How Consumers Feel About AI Technology
Artificial Intelligence (AI) is one of the most ground-breaking technologies the world has ever seen, and industry leaders and marketers pretty much universally recognize the impact AI will have on every aspect of business and consumer life. But the fact that marketers are all in on AI doesn’t mean that consumers necessarily feel the same way.
With this in mind, we wanted to get a better understanding for ourselves how consumers view the current AI landscape, and what they think of its future prospects. To find out we surveyed 1,000 US respondents between the ages of 18-65 on their views of AI. Below is a summary of some key takeaways for brands and marketing teams.
AI is still an unknown for many of the average consumer
Though 47% of our survey respondents reported that they are comfortable with AI and how it’s being used in the marketplace, a significant percentage of people claimed not to be aware of AI technology. 43% of survey respondents don’t know what AI is or have an understanding of how it’s being deployed around them, and a further 7% reported that they don’t know and don’t care what AI is.
In the tech world it can feel like AI is the most interesting and significant topic of conversation, but less than half of the consumers we surveyed had a solid grasp of the technology and its uses
The smart home has the biggest impact for consumers
For the consumer, the smart home represents the most visible and personally impactful use case for AI technology. When asked where they believe AI was having the biggest impact on their personal lives, 39% of consumers responded by citing smart home devices, such as voice assistants, Nest thermostats, and Ring doorbells. The runner-up response was 18% of respondents who said AI would have the biggest impact on maps and navigation.
Human interaction remains essential
A particularly interesting finding from the survey, and one that’s essential for brands to keep in mind, is that consumer desire for human interaction is still quite strong. A huge percentage of respondents (87%) said they would trust the diagnosis of a human doctor over an AI one. This despite the fact that 24% of respondents believe that AI holds the greatest promise for healthcare.
In the context of customer service, the vast majority of respondents (41%) said they did not prefer having issues resolved without human interaction. This points to the wisdom of an AI strategy for brands that harnesses the power of the technology without using it to replace all other communication channels and touchpoints.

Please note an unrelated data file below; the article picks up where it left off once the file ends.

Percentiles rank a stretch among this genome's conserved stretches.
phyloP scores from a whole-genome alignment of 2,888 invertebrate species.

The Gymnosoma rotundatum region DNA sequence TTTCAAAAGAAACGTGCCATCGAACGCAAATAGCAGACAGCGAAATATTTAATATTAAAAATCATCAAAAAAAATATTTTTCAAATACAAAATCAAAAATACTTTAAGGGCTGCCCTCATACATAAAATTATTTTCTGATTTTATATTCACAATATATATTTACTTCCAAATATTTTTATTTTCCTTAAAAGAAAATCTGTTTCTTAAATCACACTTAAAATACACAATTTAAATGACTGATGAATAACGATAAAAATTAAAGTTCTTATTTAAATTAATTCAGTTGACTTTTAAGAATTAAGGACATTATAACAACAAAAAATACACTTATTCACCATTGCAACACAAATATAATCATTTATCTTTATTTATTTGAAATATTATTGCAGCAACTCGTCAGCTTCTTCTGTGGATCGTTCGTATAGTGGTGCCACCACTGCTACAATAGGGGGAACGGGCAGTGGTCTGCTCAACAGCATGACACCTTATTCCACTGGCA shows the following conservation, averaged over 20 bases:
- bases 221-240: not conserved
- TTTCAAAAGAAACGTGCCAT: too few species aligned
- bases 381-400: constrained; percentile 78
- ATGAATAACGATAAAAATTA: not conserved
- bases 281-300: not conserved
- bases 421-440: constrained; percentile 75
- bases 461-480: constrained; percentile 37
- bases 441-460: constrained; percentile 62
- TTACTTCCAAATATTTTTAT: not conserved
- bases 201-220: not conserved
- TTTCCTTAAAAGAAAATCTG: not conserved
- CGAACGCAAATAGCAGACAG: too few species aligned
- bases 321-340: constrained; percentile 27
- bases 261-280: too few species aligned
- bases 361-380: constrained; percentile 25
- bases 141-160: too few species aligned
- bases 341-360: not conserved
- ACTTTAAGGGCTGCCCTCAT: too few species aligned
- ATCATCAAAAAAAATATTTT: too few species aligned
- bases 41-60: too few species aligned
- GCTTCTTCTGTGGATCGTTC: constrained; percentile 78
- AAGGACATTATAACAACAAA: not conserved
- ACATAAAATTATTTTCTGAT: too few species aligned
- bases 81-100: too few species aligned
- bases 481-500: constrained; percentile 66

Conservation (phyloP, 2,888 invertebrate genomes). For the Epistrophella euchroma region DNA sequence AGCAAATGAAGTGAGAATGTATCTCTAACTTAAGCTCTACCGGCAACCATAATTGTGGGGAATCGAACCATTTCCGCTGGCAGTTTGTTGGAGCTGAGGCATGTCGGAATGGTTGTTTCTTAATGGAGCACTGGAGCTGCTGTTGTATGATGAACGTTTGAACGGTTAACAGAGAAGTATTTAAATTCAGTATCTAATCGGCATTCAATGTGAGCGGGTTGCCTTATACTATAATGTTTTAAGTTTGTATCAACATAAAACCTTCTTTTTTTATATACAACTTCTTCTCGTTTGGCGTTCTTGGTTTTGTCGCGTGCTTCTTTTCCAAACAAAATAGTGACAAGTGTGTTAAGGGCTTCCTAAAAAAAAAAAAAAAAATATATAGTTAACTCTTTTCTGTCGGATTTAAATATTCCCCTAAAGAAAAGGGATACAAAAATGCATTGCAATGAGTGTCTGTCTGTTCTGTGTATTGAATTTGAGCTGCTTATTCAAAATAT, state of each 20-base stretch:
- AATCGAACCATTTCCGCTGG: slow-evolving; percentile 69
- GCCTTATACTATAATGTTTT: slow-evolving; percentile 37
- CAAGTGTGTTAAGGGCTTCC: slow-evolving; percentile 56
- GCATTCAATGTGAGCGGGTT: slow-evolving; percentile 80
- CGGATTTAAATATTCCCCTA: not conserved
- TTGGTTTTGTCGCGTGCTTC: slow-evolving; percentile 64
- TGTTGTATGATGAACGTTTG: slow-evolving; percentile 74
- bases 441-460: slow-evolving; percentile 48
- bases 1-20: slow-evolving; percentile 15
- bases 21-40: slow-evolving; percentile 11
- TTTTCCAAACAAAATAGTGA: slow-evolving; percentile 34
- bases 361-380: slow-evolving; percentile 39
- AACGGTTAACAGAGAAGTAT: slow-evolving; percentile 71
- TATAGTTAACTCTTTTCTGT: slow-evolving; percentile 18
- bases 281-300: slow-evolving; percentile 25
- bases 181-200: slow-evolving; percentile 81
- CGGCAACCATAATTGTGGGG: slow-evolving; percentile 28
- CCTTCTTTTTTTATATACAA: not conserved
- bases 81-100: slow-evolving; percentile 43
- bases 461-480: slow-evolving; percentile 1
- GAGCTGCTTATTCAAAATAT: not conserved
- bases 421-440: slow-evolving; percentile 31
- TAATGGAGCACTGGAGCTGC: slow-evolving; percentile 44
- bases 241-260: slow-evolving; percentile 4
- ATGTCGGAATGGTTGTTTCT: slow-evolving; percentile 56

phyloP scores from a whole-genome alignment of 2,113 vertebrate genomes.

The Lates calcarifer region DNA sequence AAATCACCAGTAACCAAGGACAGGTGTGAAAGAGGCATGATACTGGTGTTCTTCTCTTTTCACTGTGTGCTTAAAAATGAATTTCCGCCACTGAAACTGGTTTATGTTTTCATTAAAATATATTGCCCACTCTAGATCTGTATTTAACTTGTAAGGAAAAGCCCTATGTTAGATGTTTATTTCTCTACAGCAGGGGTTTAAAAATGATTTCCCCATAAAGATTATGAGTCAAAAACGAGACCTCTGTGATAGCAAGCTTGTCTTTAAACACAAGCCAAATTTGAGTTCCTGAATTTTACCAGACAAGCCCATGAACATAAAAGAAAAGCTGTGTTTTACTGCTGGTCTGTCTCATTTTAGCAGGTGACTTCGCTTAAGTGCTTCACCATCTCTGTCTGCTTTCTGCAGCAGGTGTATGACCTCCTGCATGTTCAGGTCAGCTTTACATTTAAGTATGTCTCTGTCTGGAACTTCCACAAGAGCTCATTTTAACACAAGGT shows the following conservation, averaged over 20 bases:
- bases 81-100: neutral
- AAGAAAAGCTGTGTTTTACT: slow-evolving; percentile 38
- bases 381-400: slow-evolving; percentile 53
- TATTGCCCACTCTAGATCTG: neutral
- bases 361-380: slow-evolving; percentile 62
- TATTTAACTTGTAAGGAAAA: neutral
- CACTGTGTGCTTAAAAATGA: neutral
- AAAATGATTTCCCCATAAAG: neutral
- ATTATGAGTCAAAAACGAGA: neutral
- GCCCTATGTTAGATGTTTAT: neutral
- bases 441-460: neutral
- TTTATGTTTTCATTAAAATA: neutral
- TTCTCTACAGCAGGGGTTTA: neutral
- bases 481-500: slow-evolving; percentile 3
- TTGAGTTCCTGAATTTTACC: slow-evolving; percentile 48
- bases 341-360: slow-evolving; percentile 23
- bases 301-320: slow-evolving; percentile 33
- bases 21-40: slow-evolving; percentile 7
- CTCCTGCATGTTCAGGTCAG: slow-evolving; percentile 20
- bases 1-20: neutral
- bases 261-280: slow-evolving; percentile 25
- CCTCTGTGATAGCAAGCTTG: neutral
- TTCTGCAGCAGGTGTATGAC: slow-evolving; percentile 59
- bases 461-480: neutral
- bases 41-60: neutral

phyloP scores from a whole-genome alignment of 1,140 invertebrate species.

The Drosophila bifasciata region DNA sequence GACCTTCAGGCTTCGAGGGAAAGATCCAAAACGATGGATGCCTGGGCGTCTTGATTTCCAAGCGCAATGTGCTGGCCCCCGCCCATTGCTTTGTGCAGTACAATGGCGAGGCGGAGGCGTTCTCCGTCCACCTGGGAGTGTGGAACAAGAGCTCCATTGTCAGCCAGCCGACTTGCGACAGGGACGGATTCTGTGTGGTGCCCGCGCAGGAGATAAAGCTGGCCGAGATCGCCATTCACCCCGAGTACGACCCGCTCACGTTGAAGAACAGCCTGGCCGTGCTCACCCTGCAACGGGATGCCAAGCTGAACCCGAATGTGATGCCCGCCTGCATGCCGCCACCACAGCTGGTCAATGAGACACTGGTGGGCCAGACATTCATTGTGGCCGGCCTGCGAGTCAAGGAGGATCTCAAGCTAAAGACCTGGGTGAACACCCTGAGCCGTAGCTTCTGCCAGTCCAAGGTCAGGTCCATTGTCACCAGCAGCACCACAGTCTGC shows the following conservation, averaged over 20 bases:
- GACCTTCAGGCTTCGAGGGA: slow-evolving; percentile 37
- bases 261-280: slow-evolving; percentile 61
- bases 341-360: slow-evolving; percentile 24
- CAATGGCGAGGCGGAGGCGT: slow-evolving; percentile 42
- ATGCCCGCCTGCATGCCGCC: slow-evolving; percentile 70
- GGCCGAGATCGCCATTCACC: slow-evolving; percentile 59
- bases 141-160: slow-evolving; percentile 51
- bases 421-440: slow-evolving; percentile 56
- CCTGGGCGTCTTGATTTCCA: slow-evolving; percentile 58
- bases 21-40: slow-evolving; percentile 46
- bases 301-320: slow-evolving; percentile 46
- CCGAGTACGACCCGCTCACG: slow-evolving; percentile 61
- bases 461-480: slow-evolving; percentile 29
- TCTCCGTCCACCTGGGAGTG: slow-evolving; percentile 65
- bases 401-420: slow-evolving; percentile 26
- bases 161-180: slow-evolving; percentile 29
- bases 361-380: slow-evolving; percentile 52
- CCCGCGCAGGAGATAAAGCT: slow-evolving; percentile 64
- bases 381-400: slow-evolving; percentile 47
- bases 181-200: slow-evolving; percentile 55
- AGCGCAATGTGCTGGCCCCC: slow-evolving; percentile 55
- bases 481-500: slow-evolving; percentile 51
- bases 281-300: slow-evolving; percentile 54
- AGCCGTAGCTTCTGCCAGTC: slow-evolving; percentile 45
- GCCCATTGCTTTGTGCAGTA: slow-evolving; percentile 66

Fears for the AI-powered future are real
Only 26% of respondents said they feel “great” about Artificial Intelligence. A large majority (60%) feel “so-so” about AI, recognizing its potential but also noting that we need to be careful what it’s used for. Still, only a very small percentage of respondents (6%) said they feel bad about AI and that the technology presents a threat to humanity.
Two specific fears about AI were cited by large numbers of respondents. The biggest fear, cited by 34% of respondents, is that an AI program will make a lethal mistake or hurt people. A slightly small percentage of respondents (32%) cited their biggest concern with AI technology as the fear that it will one day replace all jobs and possibly humans.
Despite these fears, a majority of respondents either felt positive or neutral about the pace at which AI is rolling out. 38% said they feel comfortable with how quickly AI is being incorporated into their lives, while a further 26% say they feel neutral because they haven’t noticed one way or the other.
The promise of AI for business is tremendous, but consumers still have concerns that brands must be aware of as they manage AI rollouts. Our survey findings point to the benefit of using AI to augment experiences and customer service, without replacing human touchpoints altogether. An awareness of consumer sensitivities around the technology can help brands avoid missteps.